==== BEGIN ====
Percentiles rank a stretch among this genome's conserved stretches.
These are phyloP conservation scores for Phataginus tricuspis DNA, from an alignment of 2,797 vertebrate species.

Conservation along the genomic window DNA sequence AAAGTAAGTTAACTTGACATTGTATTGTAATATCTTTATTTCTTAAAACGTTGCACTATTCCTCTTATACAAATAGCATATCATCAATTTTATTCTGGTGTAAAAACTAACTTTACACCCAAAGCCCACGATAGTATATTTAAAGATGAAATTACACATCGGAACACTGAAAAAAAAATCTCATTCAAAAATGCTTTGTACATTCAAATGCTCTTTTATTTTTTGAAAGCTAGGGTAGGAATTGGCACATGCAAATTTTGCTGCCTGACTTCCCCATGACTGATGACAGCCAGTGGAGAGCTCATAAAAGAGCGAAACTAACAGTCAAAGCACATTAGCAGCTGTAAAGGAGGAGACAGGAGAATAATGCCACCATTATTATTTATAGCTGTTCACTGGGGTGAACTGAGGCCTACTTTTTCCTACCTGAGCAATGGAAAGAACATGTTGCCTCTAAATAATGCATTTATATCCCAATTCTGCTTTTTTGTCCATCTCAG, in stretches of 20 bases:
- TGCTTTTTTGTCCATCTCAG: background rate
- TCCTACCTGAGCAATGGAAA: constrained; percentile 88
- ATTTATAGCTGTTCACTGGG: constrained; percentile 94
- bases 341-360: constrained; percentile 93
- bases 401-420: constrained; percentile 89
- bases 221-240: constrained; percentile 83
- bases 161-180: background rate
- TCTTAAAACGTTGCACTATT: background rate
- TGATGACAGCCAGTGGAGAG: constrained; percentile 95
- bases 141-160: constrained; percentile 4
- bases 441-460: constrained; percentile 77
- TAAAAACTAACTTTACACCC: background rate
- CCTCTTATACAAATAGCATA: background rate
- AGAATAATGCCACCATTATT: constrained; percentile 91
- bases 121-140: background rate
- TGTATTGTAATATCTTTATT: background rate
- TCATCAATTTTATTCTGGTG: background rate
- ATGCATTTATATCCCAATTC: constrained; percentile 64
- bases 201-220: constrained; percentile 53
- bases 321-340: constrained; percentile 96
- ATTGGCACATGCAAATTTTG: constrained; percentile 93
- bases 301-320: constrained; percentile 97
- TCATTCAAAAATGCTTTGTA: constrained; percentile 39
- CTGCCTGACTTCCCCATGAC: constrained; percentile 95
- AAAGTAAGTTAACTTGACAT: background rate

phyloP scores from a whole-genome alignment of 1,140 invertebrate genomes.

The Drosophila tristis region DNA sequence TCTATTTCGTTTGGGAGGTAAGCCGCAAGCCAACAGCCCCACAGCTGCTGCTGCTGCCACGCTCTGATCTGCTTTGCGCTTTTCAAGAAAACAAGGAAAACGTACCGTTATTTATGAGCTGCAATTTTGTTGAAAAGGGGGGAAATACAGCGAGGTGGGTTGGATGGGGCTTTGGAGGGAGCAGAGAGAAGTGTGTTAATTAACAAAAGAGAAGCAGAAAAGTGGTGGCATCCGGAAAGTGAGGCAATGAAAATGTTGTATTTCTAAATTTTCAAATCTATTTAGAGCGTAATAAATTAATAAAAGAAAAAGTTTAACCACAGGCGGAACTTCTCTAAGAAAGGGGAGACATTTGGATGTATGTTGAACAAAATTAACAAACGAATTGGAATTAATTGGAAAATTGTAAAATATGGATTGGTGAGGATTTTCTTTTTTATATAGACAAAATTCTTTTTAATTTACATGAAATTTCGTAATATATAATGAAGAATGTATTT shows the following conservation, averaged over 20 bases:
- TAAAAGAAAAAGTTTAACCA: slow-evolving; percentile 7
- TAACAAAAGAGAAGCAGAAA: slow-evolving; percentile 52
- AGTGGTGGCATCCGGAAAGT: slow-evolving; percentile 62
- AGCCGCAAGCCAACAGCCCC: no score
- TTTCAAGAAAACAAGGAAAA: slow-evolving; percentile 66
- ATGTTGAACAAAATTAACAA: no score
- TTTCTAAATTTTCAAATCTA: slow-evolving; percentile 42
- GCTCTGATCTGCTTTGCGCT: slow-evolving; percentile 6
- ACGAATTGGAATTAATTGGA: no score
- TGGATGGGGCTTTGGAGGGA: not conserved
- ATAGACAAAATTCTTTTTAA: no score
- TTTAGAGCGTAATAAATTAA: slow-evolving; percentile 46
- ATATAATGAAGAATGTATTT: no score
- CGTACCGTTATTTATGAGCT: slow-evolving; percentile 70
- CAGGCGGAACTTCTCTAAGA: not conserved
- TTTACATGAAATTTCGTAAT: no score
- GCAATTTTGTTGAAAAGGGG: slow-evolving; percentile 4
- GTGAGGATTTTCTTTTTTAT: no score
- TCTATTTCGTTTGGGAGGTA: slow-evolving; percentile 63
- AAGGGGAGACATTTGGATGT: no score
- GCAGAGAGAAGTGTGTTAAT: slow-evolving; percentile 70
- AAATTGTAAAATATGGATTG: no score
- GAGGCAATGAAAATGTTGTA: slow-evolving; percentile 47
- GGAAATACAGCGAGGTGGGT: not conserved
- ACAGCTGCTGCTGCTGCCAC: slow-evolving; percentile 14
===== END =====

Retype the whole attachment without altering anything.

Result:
Percentiles rank a stretch among this genome's conserved stretches.
These are phyloP conservation scores for Phataginus tricuspis DNA, from an alignment of 2,797 vertebrate species.

Conservation along the genomic window DNA sequence AAAGTAAGTTAACTTGACATTGTATTGTAATATCTTTATTTCTTAAAACGTTGCACTATTCCTCTTATACAAATAGCATATCATCAATTTTATTCTGGTGTAAAAACTAACTTTACACCCAAAGCCCACGATAGTATATTTAAAGATGAAATTACACATCGGAACACTGAAAAAAAAATCTCATTCAAAAATGCTTTGTACATTCAAATGCTCTTTTATTTTTTGAAAGCTAGGGTAGGAATTGGCACATGCAAATTTTGCTGCCTGACTTCCCCATGACTGATGACAGCCAGTGGAGAGCTCATAAAAGAGCGAAACTAACAGTCAAAGCACATTAGCAGCTGTAAAGGAGGAGACAGGAGAATAATGCCACCATTATTATTTATAGCTGTTCACTGGGGTGAACTGAGGCCTACTTTTTCCTACCTGAGCAATGGAAAGAACATGTTGCCTCTAAATAATGCATTTATATCCCAATTCTGCTTTTTTGTCCATCTCAG, in stretches of 20 bases:
- TGCTTTTTTGTCCATCTCAG: background rate
- TCCTACCTGAGCAATGGAAA: constrained; percentile 88
- ATTTATAGCTGTTCACTGGG: constrained; percentile 94
- bases 341-360: constrained; percentile 93
- bases 401-420: constrained; percentile 89
- bases 221-240: constrained; percentile 83
- bases 161-180: background rate
- TCTTAAAACGTTGCACTATT: background rate
- TGATGACAGCCAGTGGAGAG: constrained; percentile 95
- bases 141-160: constrained; percentile 4
- bases 441-460: constrained; percentile 77
- TAAAAACTAACTTTACACCC: background rate
- CCTCTTATACAAATAGCATA: background rate
- AGAATAATGCCACCATTATT: constrained; percentile 91
- bases 121-140: background rate
- TGTATTGTAATATCTTTATT: background rate
- TCATCAATTTTATTCTGGTG: background rate
- ATGCATTTATATCCCAATTC: constrained; percentile 64
- bases 201-220: constrained; percentile 53
- bases 321-340: constrained; percentile 96
- ATTGGCACATGCAAATTTTG: constrained; percentile 93
- bases 301-320: constrained; percentile 97
- TCATTCAAAAATGCTTTGTA: constrained; percentile 39
- CTGCCTGACTTCCCCATGAC: constrained; percentile 95
- AAAGTAAGTTAACTTGACAT: background rate

phyloP scores from a whole-genome alignment of 1,140 invertebrate genomes.

The Drosophila tristis region DNA sequence TCTATTTCGTTTGGGAGGTAAGCCGCAAGCCAACAGCCCCACAGCTGCTGCTGCTGCCACGCTCTGATCTGCTTTGCGCTTTTCAAGAAAACAAGGAAAACGTACCGTTATTTATGAGCTGCAATTTTGTTGAAAAGGGGGGAAATACAGCGAGGTGGGTTGGATGGGGCTTTGGAGGGAGCAGAGAGAAGTGTGTTAATTAACAAAAGAGAAGCAGAAAAGTGGTGGCATCCGGAAAGTGAGGCAATGAAAATGTTGTATTTCTAAATTTTCAAATCTATTTAGAGCGTAATAAATTAATAAAAGAAAAAGTTTAACCACAGGCGGAACTTCTCTAAGAAAGGGGAGACATTTGGATGTATGTTGAACAAAATTAACAAACGAATTGGAATTAATTGGAAAATTGTAAAATATGGATTGGTGAGGATTTTCTTTTTTATATAGACAAAATTCTTTTTAATTTACATGAAATTTCGTAATATATAATGAAGAATGTATTT shows the following conservation, averaged over 20 bases:
- TAAAAGAAAAAGTTTAACCA: slow-evolving; percentile 7
- TAACAAAAGAGAAGCAGAAA: slow-evolving; percentile 52
- AGTGGTGGCATCCGGAAAGT: slow-evolving; percentile 62
- AGCCGCAAGCCAACAGCCCC: no score
- TTTCAAGAAAACAAGGAAAA: slow-evolving; percentile 66
- ATGTTGAACAAAATTAACAA: no score
- TTTCTAAATTTTCAAATCTA: slow-evolving; percentile 42
- GCTCTGATCTGCTTTGCGCT: slow-evolving; percentile 6
- ACGAATTGGAATTAATTGGA: no score
- TGGATGGGGCTTTGGAGGGA: not conserved
- ATAGACAAAATTCTTTTTAA: no score
- TTTAGAGCGTAATAAATTAA: slow-evolving; percentile 46
- ATATAATGAAGAATGTATTT: no score
- CGTACCGTTATTTATGAGCT: slow-evolving; percentile 70
- CAGGCGGAACTTCTCTAAGA: not conserved
- TTTACATGAAATTTCGTAAT: no score
- GCAATTTTGTTGAAAAGGGG: slow-evolving; percentile 4
- GTGAGGATTTTCTTTTTTAT: no score
- TCTATTTCGTTTGGGAGGTA: slow-evolving; percentile 63
- AAGGGGAGACATTTGGATGT: no score
- GCAGAGAGAAGTGTGTTAAT: slow-evolving; percentile 70
- AAATTGTAAAATATGGATTG: no score
- GAGGCAATGAAAATGTTGTA: slow-evolving; percentile 47
- GGAAATACAGCGAGGTGGGT: not conserved
- ACAGCTGCTGCTGCTGCCAC: slow-evolving; percentile 14